Kate's Conservation

Conservation Corner
Prince William Soil & Water Conservation District
By Kate Norris

TMDL Stream Regulations: What Are They & What Do They Mean for Virginia Horse Owners

TMDL stands for Total Maximum Daily Load. A TMDL is a calculation of the maximum amount of pollution that a waterbody can receive and still meet water quality standards. TMDLs must be developed for impaired waterways under Federal and State laws. The Virginia Department of Environmental Quality (EPA) and the Department of Conservation and Recreation (DCR) are responsible for developing the TMDLs. TMDLs and implementation plans are being developed for stream segments across the state.

The first TMDL to be developed for our area (Prince William County, Virginia) is for Cedar Run. The Cedar Run watershed (the land area that drains into Cedar Run) includes much of Nokesville south of route 28. The nearly 87,000 acre watershed continues into Fauquier County. Both counties will be working together to develop the TMDL and to reduce pollution in this impaired waterway.

Levels of fecal coliform bacteria in impaired waterways such as Cedar Run exceed water quality standards and pose a potential health risk. The sources of fecal coliform bacteria must be identified and reduced. E. coli is the bacterium present that is of the most concern. The presence of E. coli in water samples is a strong indicator of sewage or animal waste contamination. DEQ will be using a process called bacteria source tracking to identify the source(s) of E. coli. This process will identify whether the bacteria are from humans (sewage/septic systems), farm livestock, or wildlife. The process is not able to tell if the bacteria come from horses versus cows. DEQ will be using water sampling and bacteria source tracking to identify the sources of pollution.

What is your role as a county citizen and responsible horse owner?

  1. Look at your own operation or your boarding facility. Does it border a stream? What stream is it? Do horses have access to the stream? Are they possible contributors of the pollution? Might drinking the contaminated water harm them? Where is manure stored? How is it handled? It is applied to the pasture? At what rate, what season?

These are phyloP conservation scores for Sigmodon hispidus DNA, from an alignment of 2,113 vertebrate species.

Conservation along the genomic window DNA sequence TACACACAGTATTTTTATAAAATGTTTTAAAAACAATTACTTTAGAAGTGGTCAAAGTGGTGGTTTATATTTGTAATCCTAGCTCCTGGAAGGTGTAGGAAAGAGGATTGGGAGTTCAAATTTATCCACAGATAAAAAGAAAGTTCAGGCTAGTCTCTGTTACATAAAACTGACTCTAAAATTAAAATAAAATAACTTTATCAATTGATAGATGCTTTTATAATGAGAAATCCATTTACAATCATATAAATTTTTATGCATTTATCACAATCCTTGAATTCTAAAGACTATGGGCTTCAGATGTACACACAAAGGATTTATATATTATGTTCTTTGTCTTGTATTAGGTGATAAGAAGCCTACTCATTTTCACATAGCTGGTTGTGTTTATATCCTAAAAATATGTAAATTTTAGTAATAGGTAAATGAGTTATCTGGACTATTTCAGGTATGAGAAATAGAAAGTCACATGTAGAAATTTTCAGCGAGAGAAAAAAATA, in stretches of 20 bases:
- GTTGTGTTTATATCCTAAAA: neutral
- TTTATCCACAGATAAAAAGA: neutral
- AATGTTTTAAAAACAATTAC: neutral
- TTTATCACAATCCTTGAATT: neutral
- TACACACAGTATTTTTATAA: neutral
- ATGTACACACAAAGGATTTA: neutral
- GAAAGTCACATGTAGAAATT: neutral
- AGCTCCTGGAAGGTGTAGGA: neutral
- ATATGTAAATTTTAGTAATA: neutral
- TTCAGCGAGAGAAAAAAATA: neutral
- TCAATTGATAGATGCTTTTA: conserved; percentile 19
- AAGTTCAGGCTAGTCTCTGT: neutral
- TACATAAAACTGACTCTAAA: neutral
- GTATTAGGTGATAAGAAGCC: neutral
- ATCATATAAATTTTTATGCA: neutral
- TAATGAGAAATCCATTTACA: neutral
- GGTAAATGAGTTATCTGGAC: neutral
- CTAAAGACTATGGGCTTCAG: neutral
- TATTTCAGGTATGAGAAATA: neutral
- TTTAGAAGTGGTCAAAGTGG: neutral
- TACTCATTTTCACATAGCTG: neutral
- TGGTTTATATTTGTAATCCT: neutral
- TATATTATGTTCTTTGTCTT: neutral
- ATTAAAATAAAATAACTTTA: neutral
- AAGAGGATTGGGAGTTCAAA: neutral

2. Call the Conservation District for help or an assessment of the current land management practices. Learn more about how your land management can positively impact water quality. Find how you can organize a group to Adopt-A-Stream or become trained water quality monitors. The Conservation District is a non-regulatory agency devoted to working with landowners that choose to do so voluntarily.

  3. Attend public meetings when they are announced to learn more about the TMDL process and voice your opinion.

Nobody wants to hear about more regulations but sometimes they are necessary to protect the greater good. The reality is that if livestock waste is determined to be a contributor of pollution, some horse farms in our area may need to change their land management practices. Prince William County only has two working dairy farms and the horse farms greatly out number the beef cattle operations.

I know many of you are District cooperators that follow our recommendations adopt Best Management Practices as you are able, and are learning more all the time. Thank you for your commitment and enthusiasm. For those others that have yet to be motivated, give us a call. We'd be happy to work with to whatever extent you choose or are able.

Kate's Conservation